Sunday, March 25, 2012

The Penn Dixie Paleontological and Outdoor Education Center

If you are a fossil collector, then Buffalo, NY is a great place to visit. Forget the Niagara Falls, there are so many roadcuts and creek beds to explore nearby! One of the best places to visit and collect is at the Penn Dixie Paleontological and Outdoor Education Center. This is an open, relatively flat area where many layers of the Moscow formation are exposed at the surface of an old gravel pit. The Hamburg Natural History Society runs and maintains the site as a natural and paleontological resource. Anyone can come and collect fossils there and it's safe for all ages since there are no steep walls.

Here is a panorama of the site (click to make it larger):

The geology exposed has been studied and charted by the club to produce this stratigraphic view:

The diagram has an exaggerated elevation so that more details about the layers can be illustrated but what it does show is how the layers dip gently to the southeast. The southernmost parts of the site, near the asphalt walkway above, have the youngest layers.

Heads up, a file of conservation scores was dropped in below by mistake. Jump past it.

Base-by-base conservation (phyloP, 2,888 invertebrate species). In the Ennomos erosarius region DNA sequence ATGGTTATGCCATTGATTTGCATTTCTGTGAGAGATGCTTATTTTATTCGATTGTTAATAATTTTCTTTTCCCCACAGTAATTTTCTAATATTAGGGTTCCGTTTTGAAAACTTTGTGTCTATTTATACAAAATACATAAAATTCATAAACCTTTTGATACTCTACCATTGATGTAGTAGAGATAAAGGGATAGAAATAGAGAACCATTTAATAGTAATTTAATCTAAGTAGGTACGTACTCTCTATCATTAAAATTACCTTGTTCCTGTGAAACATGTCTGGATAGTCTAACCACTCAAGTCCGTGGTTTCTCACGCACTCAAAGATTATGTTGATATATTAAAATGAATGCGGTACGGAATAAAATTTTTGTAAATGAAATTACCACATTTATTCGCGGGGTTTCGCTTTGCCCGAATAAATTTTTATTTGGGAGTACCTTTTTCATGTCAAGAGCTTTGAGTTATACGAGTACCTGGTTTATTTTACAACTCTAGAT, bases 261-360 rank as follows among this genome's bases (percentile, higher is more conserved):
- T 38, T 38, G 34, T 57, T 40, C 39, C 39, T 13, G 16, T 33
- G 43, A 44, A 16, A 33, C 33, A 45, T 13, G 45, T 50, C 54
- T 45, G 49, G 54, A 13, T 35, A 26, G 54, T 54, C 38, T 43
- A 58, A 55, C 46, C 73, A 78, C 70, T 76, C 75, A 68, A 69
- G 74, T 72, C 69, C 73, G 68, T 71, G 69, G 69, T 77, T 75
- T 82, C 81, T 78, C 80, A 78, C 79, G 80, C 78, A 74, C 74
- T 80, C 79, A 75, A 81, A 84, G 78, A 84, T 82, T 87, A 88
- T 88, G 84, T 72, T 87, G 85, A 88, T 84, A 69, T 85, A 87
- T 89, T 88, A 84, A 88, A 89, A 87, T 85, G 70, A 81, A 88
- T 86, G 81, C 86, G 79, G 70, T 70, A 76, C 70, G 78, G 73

Most of the digging on site is focused on the "Smoke Creek Trilobite Bed" where Phacops and Greenops trilobites are fairly common.  The club maintains the site and occasionally will come in with a bulldozer to clear spent rock and expose more of the desired layers. Here is a group working the trilobite bed:

Any of the rocks lying on the ground in the above picture could hold a trilobite. If you don't want to work the exposed layers then you can take a turn at cracking the debris pile.

Just below the trilobite bed is the Tichenor limestone which is a very hard and resistance layer. You can find outcroppings of the layer near the northeast corner of the site where the water drains off.

The water has carved some deep channels which look like miniature canyons.

You can easily spend a few hours at any one point on the site exploring the many exposed layers and fossil zones. Some of the fossils I've found at the site are: Ambocoelia, Athyris, Emanuella, Mediospirifer, Mucrospirifer, Pseudoatrypa, Rhipidomella, Spinatrypa, Megastrophia, Phacops, Greenops, Amplexiphyllum, Aulocystis, Stereolasma.

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